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June 12, 2019


Bored while accompanying his wife to the mall recently, Doug took out his phone and began to scroll through headline news.  Unsurprisingly, articles on various news sites were occasionally separated by advertisements. However, one ad in particular really caught Doug’s attention. It was this image and accompanying text stating “Sandra Bullock is Gone She will be missed by fans”  and “Nobody ever thought this is how it would end for Sandra”  This had all the signs of being clickbait!  The biggest reason is that it was clearly meant to suggest that Sandra Bullock had died.  But wouldn’t that be BIG news?! And yet it wasn’t on any of the news websites Doug had already visited.


Doug copied the link connected to the button for “READ MORE” and discovered that it redirected the viewer to skin care products on a website called “Blossom Simple Skin.”  We’re just getting started following this rabbit hole but it looks VERY shady. The products appear to use similar techniques as the scam skin care products we exposed in our 2018 article “Anti-Aging Face & Skin Creams  We will keep you posted once we finish digging into this particular skin product and its associated website.  However, the lesson here ought to be clear. If you read news that seems shocking, salacious, or unbelievable… Don’t click!  Instead, go to credible sources of news first, or ask a question of Google to see what Google returns. We asked Google “Did Sandra Bullock die?”  Google returned an article posted on recently about her “death hoax.”  Apparently, she and other celebrities are being reported as deceased, and it is not true.  These stories are being used to engineer people’s clicking behavior! You can’t believe everything you read on the Internet…. What a surprise!

Phish NETS: Who’s Who in America? YOU!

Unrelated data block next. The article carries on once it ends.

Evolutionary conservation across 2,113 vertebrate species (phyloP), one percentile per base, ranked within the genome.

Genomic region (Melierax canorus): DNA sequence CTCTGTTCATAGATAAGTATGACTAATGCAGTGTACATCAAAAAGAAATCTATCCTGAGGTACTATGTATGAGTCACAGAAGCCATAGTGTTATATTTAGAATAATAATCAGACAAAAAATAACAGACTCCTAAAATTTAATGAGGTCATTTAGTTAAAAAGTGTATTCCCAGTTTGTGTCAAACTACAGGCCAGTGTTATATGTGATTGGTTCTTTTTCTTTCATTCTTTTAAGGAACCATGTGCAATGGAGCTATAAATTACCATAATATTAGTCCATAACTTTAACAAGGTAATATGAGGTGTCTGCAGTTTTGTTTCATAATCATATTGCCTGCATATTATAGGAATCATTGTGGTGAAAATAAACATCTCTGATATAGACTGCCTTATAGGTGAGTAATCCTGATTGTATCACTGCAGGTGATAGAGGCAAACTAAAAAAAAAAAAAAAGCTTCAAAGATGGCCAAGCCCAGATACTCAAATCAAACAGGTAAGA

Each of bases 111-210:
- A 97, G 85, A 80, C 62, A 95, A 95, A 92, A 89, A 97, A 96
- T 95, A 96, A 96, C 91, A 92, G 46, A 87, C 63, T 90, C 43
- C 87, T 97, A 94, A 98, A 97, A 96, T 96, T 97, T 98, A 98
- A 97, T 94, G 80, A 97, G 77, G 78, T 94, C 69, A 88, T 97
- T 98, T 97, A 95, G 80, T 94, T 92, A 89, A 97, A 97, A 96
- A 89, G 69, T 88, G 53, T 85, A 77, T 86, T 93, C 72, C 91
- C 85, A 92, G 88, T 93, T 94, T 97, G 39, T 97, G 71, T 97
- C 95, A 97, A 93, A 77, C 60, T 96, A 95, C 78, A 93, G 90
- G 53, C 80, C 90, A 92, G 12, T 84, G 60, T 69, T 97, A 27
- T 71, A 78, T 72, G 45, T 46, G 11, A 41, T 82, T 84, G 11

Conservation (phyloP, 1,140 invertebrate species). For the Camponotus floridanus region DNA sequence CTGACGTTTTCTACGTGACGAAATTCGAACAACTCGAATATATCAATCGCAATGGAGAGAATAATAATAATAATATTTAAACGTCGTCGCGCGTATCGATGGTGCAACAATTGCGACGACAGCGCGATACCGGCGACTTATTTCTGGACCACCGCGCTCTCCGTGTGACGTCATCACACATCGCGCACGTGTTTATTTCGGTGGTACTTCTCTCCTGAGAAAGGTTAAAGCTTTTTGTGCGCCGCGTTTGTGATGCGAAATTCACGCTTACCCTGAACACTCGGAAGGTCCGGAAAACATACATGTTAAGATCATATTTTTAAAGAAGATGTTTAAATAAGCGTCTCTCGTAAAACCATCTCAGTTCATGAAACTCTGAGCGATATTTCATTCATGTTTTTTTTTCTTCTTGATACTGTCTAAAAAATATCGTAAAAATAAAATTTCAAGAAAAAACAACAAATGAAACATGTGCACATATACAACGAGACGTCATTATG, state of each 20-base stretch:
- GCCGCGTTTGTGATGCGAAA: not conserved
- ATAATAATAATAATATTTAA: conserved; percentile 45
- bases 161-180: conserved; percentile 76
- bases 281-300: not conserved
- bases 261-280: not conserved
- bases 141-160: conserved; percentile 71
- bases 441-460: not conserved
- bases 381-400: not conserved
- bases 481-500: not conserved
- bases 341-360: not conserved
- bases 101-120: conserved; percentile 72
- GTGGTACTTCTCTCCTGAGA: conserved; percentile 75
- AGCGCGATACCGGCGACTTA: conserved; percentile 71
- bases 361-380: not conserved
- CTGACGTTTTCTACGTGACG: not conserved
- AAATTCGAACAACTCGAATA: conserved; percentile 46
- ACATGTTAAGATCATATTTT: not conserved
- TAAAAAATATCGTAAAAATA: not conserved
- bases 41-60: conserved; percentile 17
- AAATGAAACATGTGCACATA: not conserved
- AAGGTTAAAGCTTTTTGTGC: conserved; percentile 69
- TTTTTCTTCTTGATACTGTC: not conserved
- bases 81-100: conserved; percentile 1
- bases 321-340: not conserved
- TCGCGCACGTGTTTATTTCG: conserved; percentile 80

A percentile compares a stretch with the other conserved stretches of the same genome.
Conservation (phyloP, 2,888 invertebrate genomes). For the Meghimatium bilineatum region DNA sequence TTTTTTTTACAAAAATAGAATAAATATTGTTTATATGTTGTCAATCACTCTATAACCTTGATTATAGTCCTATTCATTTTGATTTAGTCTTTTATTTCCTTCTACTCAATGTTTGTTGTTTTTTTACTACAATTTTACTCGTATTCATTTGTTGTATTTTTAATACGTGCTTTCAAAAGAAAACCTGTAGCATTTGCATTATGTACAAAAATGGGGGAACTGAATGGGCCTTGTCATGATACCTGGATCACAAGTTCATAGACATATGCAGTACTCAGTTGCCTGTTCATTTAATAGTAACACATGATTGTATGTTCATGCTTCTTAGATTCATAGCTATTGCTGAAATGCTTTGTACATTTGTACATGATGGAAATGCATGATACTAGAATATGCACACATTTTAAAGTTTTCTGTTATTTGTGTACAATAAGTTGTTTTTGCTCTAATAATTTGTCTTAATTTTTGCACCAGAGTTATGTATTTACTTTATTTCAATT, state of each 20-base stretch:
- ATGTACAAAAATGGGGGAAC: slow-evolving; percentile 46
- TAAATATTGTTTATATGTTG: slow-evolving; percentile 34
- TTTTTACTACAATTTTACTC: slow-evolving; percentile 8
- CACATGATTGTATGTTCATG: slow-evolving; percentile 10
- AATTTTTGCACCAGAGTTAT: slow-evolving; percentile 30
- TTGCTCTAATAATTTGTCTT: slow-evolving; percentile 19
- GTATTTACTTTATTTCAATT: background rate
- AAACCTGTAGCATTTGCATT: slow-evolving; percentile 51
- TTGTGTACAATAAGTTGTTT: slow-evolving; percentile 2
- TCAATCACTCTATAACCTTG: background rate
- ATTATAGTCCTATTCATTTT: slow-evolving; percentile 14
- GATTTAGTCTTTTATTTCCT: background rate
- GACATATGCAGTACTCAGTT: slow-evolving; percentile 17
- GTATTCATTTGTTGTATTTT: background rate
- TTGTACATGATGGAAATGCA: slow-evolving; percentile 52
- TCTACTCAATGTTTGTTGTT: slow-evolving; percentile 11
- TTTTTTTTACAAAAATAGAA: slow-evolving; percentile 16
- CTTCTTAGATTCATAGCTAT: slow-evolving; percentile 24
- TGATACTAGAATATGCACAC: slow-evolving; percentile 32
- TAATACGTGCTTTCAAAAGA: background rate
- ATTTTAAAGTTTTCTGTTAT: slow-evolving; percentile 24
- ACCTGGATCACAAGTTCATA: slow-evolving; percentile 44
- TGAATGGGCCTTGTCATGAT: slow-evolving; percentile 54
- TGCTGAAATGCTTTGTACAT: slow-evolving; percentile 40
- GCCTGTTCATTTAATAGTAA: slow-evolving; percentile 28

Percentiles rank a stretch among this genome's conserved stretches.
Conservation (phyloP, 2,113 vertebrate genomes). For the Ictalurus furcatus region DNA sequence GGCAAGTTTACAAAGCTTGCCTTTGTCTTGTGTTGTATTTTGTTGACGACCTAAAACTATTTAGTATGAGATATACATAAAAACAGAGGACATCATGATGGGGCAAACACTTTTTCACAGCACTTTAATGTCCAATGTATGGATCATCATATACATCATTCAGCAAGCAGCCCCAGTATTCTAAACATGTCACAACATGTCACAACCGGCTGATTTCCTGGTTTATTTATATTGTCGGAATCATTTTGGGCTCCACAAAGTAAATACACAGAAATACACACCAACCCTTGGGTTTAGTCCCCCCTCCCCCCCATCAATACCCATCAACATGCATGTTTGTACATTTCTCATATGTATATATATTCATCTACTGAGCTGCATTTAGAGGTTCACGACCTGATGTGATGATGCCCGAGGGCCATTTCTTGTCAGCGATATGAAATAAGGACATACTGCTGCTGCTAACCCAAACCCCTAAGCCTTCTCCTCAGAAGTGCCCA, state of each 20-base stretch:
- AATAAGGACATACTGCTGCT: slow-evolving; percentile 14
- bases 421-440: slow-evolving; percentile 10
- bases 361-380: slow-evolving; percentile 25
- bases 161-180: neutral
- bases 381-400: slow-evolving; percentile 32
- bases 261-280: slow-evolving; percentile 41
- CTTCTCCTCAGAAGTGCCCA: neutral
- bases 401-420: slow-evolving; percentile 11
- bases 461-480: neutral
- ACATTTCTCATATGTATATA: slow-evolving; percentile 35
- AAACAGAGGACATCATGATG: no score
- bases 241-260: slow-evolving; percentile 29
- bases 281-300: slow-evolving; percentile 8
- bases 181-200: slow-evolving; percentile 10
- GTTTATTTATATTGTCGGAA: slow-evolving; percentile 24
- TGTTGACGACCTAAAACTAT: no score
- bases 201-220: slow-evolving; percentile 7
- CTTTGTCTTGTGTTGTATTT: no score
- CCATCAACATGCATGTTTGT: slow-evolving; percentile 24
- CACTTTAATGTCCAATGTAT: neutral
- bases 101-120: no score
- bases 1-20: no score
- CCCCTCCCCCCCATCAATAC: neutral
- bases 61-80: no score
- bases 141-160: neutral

We have a very different kettle of phish to share with you this week.  Not your usual sample of banking, email, social media or other financial accounts.  This stinky phish also falls under the category of a “Vanity scam” –a scam that tries to manipulate you by flattering you with an award or some type of bogus recognition, while conning you for money or your personal information.  We wrote about vanity scams a few years ago in our article titled Recognizing Vanity Scams” and then again in several newsletters in 2017 such as in the opening paragraph of our newsletters on June 28, 2017 and February 1, 2017.

We are PROUD to announce that TDS’s own Doug Fodeman has been nominated for the 2019 edition of Who’s Who in America! (Waiting for applause to subside)

In order to take his rightful place with Americans of power, authority and influence, all he had to do was click a link to get started.  From a distance (meaning we didn’t visit the site), we took a screenshot of the web page at the other end of that link sent by the “Biographical Submissions Dept.” to see what was in store for Doug.  Below is what we found. It appears that Who’s Who in America candidates are asked to fill out a set of questions that begin with simple data such as name, company employed by, email address, and phone numbers.  Those are just the questions on page 1.